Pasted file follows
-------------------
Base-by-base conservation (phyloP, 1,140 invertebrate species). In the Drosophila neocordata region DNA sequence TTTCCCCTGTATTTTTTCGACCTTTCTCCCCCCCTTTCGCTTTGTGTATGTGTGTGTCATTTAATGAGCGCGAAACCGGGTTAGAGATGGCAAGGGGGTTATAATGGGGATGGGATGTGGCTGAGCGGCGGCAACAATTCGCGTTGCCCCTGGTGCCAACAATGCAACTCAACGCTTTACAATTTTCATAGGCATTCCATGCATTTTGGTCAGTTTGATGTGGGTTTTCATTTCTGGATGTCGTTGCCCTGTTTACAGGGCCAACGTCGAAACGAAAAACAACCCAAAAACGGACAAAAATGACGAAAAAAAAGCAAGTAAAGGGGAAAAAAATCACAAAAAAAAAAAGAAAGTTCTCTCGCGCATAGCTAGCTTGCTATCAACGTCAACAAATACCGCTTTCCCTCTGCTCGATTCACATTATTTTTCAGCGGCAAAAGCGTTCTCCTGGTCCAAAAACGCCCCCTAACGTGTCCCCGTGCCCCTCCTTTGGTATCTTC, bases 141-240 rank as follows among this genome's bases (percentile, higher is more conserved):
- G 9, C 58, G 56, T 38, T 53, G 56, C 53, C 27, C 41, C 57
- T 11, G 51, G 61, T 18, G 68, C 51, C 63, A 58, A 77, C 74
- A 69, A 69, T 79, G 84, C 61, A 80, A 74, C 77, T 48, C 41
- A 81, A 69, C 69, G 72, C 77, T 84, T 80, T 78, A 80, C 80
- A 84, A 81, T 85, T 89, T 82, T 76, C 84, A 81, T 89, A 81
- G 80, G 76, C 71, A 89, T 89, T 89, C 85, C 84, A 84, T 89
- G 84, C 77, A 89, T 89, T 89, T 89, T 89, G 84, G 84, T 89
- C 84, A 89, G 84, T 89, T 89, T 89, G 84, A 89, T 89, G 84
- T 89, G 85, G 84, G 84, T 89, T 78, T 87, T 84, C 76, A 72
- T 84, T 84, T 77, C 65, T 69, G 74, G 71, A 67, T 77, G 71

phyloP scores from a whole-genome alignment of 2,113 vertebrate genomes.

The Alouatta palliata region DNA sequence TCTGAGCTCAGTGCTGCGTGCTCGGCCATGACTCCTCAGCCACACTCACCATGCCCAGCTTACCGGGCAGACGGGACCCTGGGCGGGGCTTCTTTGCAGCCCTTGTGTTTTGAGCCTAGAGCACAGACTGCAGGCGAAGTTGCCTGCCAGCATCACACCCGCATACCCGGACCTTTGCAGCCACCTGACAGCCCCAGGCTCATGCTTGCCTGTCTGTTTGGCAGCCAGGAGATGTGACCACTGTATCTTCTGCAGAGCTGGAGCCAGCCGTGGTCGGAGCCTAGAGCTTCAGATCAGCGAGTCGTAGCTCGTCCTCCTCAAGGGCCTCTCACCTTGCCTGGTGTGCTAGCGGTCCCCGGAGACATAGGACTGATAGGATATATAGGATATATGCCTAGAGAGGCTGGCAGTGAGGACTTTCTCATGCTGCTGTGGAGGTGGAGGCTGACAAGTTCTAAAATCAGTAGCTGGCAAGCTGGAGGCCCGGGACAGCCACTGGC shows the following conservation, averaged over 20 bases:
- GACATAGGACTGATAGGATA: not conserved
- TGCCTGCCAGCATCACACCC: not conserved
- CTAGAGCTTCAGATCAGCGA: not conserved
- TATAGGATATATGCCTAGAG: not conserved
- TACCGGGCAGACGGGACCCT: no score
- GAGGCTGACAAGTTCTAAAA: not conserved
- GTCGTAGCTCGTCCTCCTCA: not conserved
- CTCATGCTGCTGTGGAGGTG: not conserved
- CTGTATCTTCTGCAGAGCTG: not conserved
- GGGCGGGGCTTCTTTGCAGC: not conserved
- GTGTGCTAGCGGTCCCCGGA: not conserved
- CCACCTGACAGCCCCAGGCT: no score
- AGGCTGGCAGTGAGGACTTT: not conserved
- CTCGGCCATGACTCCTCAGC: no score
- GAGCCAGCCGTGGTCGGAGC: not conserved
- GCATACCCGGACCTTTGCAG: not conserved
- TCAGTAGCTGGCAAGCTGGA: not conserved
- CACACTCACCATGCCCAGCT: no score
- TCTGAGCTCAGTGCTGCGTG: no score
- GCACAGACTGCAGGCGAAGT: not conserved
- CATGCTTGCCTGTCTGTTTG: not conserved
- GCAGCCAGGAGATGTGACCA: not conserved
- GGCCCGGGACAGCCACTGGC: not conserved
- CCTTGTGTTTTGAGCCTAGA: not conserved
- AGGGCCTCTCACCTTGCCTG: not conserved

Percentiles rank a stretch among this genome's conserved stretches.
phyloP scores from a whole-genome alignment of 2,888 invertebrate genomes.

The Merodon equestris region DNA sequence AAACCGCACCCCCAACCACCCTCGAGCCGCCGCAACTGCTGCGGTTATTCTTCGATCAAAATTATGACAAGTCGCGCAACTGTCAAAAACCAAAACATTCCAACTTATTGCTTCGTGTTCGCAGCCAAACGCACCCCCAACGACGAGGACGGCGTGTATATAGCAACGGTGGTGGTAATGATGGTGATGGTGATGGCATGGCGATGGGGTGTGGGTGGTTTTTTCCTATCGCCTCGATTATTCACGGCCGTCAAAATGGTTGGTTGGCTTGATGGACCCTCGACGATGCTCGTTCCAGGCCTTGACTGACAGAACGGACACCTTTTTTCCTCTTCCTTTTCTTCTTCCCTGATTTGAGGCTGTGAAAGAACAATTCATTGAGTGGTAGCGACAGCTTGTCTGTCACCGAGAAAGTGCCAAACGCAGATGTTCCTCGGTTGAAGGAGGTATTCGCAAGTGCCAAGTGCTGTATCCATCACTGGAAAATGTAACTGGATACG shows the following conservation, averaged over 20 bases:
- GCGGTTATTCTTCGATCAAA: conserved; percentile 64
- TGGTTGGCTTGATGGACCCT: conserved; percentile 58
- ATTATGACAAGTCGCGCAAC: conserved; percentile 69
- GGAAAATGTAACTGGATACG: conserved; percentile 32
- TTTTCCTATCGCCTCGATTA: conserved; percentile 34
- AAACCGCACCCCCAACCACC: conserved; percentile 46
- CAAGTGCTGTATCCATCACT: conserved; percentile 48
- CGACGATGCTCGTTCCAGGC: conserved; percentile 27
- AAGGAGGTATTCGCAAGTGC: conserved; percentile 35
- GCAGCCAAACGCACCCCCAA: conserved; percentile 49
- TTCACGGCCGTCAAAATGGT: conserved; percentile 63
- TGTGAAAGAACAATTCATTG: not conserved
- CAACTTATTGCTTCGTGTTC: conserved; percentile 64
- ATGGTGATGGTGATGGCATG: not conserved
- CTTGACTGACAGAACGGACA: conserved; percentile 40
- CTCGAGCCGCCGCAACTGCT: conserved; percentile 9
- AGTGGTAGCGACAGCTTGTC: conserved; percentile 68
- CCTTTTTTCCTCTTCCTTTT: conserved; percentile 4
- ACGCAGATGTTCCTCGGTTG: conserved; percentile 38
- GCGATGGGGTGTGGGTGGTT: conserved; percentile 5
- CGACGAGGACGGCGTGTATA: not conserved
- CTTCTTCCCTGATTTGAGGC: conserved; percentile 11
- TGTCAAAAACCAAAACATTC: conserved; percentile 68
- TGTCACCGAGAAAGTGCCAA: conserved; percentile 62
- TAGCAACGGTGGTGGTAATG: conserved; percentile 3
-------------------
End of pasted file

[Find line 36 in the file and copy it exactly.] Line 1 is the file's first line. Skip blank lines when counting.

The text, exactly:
- GGCCCGGGACAGCCACTGGC: not conserved